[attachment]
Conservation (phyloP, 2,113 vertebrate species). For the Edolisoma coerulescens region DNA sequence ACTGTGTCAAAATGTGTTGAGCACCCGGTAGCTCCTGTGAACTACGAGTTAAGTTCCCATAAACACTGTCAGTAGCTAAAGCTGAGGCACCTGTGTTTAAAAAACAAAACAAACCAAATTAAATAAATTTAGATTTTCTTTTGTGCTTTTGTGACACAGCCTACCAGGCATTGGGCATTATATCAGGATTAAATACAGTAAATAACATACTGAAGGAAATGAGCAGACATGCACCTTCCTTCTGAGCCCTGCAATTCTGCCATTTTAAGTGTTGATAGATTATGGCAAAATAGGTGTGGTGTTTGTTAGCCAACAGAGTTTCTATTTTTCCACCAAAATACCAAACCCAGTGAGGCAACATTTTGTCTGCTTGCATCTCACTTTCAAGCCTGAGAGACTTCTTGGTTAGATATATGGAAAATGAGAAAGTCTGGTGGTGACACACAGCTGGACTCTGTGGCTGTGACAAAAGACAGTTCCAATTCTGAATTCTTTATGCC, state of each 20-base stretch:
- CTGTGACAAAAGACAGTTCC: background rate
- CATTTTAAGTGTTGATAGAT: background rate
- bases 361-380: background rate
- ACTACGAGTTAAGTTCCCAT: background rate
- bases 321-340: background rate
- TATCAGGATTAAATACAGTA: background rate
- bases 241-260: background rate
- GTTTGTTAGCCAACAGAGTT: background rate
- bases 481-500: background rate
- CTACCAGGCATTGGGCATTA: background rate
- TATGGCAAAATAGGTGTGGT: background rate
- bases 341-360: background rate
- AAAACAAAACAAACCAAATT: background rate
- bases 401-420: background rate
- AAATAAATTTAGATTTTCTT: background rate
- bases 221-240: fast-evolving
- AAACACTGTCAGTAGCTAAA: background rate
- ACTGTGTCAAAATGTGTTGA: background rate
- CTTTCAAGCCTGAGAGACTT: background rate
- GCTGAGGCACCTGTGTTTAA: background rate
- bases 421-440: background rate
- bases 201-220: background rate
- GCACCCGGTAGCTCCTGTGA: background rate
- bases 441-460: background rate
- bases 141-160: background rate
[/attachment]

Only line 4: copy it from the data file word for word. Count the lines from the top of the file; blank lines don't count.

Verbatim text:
- bases 361-380: background rate